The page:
Don’t let anyone tell you differently: making meaningful progress on our toughest societal challenges is extremely difficult.
There is no magic formula. And a big ego doesn’t help.
That is certainly true in education, where all stripes of donors have spent heavily and all kinds of reformers have worked hard — but most have come up short. Too often, we hear a lot of hype about a new effort from a charismatic leader or donor, only to have it fizzle or fade away, usually with much less fanfare.
There are success stories, though. In Sunday’s New York Times, for example, UC Berkeley’s David Kirp offers an inspiring story of progress in the Union City, New Jersey schools.
Kirp, who has written a book chronicling the improvement efforts in Union City, contrasts that case with the story of Newark, where high profile pronouncements from then-Mayor (now U.S. Senator) Cory Booker, New Jersey Governor Chris Christie, and Facebook founder Mark Zuckerberg — who made a $100 million challenge grant to support reform efforts — failed to deliver the kind of change that Union City has experienced.
“What explains this difference?” Kirp asks. “The experience of Union City, as well as other districts, like Montgomery County, Md., and Long Beach, Calif., that have beaten the demographic odds, show that there’s no miracle cure for what ails public education. … [S]low-and-steady … wins the race.”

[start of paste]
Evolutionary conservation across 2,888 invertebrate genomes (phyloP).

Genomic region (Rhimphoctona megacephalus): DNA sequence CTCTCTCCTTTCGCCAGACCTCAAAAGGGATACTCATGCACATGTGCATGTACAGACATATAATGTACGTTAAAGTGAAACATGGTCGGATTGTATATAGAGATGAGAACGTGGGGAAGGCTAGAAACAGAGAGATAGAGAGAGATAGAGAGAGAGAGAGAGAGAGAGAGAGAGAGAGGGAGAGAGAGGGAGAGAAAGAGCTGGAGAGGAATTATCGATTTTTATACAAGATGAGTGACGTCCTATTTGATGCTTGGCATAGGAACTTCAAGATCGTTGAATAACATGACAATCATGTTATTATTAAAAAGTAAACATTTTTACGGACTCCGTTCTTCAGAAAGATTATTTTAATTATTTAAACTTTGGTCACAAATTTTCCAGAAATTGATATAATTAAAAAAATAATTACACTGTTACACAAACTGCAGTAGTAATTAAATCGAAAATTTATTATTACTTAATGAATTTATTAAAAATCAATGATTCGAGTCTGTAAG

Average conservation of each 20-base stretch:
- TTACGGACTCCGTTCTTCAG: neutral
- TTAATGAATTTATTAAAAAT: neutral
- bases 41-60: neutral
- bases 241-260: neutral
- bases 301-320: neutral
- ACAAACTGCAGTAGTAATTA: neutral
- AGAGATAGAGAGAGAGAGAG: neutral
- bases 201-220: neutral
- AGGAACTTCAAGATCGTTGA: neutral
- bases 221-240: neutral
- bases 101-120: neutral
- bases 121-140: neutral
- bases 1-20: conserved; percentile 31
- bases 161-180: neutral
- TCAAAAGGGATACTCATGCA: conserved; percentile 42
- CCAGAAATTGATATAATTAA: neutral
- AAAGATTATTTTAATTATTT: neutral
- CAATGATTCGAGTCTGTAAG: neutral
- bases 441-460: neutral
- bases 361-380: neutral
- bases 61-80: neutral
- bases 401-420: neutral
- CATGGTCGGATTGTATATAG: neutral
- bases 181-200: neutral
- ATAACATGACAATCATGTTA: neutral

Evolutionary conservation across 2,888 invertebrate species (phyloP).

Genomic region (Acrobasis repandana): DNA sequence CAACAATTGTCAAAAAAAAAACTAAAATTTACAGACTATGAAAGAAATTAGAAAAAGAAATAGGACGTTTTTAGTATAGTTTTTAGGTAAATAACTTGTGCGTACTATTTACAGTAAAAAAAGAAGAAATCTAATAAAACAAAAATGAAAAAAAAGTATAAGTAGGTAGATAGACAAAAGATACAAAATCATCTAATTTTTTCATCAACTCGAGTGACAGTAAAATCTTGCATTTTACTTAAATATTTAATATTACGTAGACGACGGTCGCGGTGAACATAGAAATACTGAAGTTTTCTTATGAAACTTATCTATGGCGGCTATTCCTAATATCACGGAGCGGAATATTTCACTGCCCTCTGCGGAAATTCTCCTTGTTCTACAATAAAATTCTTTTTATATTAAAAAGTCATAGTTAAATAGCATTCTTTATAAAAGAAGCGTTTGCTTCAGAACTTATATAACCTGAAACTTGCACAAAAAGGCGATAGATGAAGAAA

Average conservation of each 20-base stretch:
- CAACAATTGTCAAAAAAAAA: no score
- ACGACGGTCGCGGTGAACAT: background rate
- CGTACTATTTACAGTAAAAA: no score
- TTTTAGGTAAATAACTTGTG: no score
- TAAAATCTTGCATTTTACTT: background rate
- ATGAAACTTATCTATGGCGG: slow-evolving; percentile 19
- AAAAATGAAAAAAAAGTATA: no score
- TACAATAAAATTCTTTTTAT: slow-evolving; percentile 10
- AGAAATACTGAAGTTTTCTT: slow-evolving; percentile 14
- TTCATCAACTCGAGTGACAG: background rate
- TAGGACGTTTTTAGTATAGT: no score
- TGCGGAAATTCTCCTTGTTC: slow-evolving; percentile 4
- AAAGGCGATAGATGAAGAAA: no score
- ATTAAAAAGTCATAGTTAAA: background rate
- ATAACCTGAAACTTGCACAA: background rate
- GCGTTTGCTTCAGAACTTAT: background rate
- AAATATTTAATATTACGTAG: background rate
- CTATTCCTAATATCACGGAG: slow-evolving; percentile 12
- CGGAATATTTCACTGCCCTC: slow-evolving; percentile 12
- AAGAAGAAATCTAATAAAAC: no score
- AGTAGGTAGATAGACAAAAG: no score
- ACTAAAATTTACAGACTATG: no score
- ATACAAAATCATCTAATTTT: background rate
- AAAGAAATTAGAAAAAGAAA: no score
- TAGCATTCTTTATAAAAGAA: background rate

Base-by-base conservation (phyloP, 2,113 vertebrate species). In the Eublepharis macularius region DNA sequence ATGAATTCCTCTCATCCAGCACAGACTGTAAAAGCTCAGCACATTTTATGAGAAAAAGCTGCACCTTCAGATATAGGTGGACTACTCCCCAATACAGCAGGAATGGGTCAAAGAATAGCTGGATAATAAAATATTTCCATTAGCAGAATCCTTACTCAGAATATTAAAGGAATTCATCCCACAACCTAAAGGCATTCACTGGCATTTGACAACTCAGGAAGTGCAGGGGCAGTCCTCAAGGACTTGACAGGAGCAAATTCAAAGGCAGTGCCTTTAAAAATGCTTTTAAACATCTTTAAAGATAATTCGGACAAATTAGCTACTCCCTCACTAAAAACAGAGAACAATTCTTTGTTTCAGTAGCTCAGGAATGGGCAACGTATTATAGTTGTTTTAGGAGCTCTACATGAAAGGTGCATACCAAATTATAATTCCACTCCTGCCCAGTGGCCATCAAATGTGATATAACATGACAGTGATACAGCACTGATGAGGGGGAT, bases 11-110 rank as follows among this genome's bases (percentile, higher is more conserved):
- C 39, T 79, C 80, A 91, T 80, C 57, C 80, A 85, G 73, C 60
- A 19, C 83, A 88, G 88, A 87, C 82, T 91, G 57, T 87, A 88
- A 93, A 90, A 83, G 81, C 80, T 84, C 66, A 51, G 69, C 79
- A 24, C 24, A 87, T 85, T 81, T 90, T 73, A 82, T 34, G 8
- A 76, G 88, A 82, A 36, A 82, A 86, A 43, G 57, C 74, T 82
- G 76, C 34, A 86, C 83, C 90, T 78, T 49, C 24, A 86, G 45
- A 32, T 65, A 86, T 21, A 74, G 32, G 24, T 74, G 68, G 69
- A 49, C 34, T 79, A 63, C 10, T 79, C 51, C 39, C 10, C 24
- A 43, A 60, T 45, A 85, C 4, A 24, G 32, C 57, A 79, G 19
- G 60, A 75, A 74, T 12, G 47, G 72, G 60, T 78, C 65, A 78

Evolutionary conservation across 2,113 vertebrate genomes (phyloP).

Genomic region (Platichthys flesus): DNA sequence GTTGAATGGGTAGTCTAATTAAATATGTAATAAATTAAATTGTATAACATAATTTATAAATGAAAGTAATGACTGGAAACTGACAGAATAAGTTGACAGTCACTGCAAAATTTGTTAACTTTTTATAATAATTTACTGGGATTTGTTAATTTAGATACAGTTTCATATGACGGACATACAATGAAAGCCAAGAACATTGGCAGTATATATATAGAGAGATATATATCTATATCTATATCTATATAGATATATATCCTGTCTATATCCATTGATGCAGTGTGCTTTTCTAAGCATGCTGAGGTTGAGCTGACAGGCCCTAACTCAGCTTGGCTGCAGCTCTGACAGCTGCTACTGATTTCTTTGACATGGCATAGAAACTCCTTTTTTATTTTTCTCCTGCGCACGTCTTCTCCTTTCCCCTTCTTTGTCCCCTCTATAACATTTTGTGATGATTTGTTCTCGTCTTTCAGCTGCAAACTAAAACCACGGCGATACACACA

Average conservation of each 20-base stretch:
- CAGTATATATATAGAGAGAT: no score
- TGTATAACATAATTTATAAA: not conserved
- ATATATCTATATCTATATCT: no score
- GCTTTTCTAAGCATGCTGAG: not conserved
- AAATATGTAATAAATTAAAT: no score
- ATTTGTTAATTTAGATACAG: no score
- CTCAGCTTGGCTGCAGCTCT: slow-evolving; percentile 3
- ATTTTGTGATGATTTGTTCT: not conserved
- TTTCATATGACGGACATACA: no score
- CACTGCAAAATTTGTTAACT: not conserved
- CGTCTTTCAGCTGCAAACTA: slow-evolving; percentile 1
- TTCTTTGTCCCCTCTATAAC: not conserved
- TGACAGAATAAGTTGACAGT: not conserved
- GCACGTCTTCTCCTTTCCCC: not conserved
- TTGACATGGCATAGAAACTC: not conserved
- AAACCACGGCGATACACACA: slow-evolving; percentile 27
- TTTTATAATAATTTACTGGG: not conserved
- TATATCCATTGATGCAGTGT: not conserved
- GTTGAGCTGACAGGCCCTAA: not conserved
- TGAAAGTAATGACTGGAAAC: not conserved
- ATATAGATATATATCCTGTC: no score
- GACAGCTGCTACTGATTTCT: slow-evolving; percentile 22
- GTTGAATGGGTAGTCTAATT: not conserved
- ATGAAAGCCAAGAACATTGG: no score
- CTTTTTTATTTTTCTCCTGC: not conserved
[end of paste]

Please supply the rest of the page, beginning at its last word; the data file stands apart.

This is a crucial insight not just for those working to improve education, but for all those working in philanthropy on any number of complex issues — especially those philanthropists who are new to the scene. While it’s tempting for the new donors of Silicon Valley to imagine that “disrupting” education or poverty — in their parlance — will be as relatively simple as, say, “disrupting” the taxi business, it’s just not so.
In her gripping and much-discussed book, The Prize, Dale Russakoff chronicles the Newark effort. What comes through most powerfully is the lack of meaningful voice for those who should have mattered most — the parents and students themselves. “Movements that don’t include beneficiaries are doomed to fail,” Kaya Henderson, Washington D.C.’s collaborative chancellor of public schools who followed the “autocratic” Michelle Rhee, is quoted as saying.
Booker had pledged in a 2010 Oprah appearance with Zuckerberg and Christie to put “the people of the city of Newark really in the driver’s seat and the focal point.” But the reality was something very different, as local residents grew increasingly frustrated with a process that was largely driven by outsiders.
During the show, Oprah Winfrey asked Zuckerberg “why Newark?”
“Newark is really just because I believe in these guys,” Zuckerberg replied, adding that he had learned that in running a company, you “find really great leaders and invest in them.”